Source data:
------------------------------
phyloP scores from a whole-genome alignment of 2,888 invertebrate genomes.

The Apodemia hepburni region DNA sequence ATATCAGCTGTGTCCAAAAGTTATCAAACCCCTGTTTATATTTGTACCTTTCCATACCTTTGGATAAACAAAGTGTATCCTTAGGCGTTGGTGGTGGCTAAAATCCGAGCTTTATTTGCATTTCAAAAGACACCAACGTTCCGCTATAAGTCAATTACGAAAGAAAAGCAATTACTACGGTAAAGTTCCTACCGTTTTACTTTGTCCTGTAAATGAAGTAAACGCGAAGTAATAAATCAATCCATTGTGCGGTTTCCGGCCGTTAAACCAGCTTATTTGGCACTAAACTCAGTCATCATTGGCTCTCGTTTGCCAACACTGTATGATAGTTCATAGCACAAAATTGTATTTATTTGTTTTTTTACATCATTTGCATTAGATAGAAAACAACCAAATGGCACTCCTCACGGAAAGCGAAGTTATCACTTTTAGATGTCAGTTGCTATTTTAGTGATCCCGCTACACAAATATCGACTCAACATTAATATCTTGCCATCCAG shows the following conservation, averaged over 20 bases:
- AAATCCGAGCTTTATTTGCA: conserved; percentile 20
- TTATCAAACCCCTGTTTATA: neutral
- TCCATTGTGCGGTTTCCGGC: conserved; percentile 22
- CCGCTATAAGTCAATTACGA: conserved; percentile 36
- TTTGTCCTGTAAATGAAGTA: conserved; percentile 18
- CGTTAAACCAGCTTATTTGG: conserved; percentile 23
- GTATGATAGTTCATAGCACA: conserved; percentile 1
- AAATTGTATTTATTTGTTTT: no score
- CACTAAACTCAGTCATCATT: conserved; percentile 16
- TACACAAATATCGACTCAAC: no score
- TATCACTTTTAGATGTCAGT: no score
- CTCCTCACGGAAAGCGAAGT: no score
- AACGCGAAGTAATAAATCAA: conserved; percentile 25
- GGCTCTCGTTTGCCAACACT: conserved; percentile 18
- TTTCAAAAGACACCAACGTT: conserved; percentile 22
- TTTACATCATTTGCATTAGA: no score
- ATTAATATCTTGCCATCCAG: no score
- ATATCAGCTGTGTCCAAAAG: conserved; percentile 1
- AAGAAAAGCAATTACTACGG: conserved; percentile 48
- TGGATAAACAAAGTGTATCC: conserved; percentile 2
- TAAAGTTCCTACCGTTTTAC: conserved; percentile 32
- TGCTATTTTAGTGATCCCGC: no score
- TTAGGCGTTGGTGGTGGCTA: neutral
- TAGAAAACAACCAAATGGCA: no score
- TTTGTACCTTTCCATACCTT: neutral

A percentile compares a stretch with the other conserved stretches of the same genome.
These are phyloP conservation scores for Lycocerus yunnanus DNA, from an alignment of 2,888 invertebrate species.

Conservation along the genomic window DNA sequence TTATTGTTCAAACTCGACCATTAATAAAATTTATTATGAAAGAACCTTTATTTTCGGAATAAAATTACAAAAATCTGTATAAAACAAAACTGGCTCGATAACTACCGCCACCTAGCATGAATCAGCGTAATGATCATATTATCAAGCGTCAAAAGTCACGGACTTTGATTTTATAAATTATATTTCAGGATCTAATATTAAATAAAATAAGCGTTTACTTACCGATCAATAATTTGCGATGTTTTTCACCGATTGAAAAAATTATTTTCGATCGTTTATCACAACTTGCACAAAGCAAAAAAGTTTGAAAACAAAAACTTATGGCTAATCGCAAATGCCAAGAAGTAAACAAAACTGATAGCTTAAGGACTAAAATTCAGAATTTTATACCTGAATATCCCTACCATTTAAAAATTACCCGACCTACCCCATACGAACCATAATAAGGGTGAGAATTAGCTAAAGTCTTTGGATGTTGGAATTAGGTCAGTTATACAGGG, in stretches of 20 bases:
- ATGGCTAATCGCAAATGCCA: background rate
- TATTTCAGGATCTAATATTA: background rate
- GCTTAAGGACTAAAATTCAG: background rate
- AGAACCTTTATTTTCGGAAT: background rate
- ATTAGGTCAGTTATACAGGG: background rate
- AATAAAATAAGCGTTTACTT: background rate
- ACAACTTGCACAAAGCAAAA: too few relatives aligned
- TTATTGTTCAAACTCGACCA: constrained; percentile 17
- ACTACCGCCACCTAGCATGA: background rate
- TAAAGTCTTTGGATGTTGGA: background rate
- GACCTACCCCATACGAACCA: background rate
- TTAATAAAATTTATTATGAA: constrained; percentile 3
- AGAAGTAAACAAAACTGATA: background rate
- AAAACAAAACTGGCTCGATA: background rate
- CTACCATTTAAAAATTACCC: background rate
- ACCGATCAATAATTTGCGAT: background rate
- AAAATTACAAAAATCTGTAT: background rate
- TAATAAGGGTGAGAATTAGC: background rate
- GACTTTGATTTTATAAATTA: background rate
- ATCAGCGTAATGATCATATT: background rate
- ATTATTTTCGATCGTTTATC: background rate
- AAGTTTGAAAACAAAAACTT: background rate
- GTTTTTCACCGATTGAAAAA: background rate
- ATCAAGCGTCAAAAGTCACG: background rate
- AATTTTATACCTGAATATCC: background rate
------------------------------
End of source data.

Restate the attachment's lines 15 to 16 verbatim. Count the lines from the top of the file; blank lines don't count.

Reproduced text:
- AACGCGAAGTAATAAATCAA: conserved; percentile 25
- GGCTCTCGTTTGCCAACACT: conserved; percentile 18